(10.) RICHARD G. GANN ET AL., NAT'L INST. STANDARDS & TECH., RELATIVE IGNITION PROPENSITY OF TEST MARKET CIGARETTES, TECHNICAL NOTE 1436, at 2-3, 17 (2001), available at (last visited Sept. 26, 2003).

(11.) Id. at 3-17.


(13.) See, e.g.,

(14.) See, e.g:, CAL. CIV. CODE [section] 1714.45 (West 2003); TEX. CIV. PRAC. & REM. CODE ANN. [section ]82.004 (Vernon 2003).

(15.) RESTATEMENT (SECOND) OF TORTS [section] 402A, cmt. i (1965).

(16.) See, e.g., Thomas v. R.J. Reynolds Tobacco Co., 11 F. Supp. 2d 850 (S.D. Miss. 1998); Am. Tobacco Co. v. Grinnell, 951 S.W.2d 420 (Tex. 1997); see also Witherspoon v. Philip Morris, Inc., 964 F. Supp. 455 (D.D.C. 1997); Burton v. R.J. Reynolds Tobacco Co., 884E Supp. 1515 (D. Kan. 1995). But see Sacks v. Philip Morris, Inc., No. Civ. A. WMN-95-1840, 1996 WL 780311 (D. Md. Sept. 19, 1996), aff'd, 139 F.3d892 (4th Cir. 1998).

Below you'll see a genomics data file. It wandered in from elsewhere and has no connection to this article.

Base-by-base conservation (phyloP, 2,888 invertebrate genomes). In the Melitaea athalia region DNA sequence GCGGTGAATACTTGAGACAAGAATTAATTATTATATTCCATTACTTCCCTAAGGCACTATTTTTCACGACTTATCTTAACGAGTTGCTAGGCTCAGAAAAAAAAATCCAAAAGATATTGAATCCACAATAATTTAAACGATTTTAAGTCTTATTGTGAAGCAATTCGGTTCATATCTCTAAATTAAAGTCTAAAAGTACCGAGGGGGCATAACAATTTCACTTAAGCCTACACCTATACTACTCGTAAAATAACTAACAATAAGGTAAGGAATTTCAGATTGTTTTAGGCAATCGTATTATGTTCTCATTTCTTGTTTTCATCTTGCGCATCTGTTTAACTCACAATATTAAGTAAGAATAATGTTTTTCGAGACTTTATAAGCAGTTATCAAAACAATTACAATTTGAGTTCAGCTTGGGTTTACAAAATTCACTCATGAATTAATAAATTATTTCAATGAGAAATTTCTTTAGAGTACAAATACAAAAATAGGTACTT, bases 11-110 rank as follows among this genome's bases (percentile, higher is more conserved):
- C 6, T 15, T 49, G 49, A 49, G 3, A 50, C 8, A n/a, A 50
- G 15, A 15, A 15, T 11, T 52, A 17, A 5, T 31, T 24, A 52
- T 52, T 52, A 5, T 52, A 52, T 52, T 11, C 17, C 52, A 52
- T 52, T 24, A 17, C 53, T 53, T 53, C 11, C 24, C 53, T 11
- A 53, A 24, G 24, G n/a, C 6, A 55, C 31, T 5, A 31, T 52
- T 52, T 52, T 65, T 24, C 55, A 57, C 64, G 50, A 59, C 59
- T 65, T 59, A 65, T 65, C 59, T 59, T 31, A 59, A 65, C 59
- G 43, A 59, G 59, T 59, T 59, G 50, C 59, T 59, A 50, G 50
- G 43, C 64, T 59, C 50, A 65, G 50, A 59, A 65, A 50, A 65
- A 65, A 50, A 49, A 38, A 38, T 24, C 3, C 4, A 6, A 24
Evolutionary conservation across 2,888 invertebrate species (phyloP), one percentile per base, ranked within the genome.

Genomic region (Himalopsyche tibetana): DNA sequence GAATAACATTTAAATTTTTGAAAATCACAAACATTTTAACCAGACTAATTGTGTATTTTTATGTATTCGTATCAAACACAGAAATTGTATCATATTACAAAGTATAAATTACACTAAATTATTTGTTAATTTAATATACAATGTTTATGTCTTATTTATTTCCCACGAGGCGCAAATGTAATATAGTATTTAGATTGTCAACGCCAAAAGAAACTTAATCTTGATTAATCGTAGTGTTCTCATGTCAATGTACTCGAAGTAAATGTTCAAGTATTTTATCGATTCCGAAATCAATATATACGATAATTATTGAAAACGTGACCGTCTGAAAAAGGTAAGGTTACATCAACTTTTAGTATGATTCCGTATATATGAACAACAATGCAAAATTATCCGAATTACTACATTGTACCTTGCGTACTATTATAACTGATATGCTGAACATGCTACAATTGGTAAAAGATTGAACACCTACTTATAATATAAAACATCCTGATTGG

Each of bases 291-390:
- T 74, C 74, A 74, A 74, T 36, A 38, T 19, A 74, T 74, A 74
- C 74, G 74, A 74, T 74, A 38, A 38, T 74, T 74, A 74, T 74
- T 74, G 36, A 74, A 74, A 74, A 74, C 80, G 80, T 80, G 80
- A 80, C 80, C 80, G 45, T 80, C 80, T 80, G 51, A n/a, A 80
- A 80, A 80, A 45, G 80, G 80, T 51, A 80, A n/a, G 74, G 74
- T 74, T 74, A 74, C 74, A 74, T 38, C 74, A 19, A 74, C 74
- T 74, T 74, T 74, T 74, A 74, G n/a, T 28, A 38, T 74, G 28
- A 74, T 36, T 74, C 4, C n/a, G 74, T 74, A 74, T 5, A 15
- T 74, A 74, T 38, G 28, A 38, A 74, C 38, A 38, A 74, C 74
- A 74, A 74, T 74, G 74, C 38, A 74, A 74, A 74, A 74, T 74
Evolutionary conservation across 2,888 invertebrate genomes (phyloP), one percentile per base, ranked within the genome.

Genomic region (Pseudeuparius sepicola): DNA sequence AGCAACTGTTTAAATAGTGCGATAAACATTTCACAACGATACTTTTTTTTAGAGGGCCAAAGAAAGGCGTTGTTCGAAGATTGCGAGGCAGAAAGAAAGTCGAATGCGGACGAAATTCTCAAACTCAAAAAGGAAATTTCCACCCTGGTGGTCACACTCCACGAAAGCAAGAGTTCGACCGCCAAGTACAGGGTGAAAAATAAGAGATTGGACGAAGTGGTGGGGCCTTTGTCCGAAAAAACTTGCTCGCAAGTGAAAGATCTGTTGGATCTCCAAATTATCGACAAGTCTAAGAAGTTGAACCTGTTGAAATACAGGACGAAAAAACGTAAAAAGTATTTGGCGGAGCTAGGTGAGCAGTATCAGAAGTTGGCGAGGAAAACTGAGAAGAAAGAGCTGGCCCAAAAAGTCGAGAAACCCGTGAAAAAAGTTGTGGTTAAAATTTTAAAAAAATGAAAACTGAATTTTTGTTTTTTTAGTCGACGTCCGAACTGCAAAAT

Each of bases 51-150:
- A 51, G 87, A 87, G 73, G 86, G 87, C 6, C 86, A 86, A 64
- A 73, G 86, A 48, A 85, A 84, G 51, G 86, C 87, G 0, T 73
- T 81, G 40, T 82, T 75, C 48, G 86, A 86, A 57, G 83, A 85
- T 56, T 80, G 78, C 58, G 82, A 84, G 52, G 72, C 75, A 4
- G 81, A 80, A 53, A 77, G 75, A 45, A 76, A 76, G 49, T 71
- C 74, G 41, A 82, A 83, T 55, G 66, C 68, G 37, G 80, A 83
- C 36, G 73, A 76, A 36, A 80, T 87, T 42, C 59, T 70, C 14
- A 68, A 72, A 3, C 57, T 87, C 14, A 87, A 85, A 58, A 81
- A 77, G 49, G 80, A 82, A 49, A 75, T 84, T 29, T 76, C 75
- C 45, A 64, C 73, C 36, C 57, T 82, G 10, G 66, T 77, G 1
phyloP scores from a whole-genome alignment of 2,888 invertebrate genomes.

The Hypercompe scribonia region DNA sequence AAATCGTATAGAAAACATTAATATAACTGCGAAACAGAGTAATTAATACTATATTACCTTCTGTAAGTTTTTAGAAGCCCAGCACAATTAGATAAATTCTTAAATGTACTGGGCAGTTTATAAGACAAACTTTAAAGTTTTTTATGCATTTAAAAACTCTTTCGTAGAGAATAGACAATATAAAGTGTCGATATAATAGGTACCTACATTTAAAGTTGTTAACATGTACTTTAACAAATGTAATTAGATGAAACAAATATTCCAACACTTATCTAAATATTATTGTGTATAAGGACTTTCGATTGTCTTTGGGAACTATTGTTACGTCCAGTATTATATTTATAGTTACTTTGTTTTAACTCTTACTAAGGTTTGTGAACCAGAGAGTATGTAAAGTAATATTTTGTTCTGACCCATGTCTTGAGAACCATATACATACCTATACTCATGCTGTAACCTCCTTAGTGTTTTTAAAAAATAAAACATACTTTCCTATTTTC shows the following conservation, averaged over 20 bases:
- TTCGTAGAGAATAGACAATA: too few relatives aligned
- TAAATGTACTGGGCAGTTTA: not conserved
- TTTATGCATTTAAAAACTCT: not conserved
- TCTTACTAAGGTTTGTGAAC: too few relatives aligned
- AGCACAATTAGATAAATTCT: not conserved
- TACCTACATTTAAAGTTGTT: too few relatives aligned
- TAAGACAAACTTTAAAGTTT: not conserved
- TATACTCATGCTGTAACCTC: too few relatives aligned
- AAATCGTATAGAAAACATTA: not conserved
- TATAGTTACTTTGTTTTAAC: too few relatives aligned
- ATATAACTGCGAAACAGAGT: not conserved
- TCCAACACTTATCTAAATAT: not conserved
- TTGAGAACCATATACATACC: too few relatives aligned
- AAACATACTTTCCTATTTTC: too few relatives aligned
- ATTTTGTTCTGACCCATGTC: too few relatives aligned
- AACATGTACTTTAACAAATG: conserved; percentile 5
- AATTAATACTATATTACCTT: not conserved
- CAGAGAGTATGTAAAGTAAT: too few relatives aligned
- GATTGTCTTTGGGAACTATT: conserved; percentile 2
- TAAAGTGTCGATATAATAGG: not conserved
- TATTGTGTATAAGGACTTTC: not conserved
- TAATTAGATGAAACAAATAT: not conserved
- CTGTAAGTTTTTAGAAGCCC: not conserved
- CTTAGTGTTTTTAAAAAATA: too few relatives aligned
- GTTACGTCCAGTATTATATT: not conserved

(17.) NAT'L BUREAU OF STANDARDS, supra note 4, at 5-8.

(18.) Id. at 8.


(20.) Philip Morris USA Press Room, Philip Morris USA to Launch New Cigarette Paper Nationwide on All Merit Cigarettes (July 12, 2000), available at (last visited Sept. 26, 2003).

(21.) GANN ET AL., supranote 10, at 2-4n.11.

LYNN A. GRISHAM is a partner with Waltman & Grisham in College Station, Texas.
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Title Annotation:fundamental principles of case selection
Author:Grisham, Lynn A.
Date:Nov 1, 2003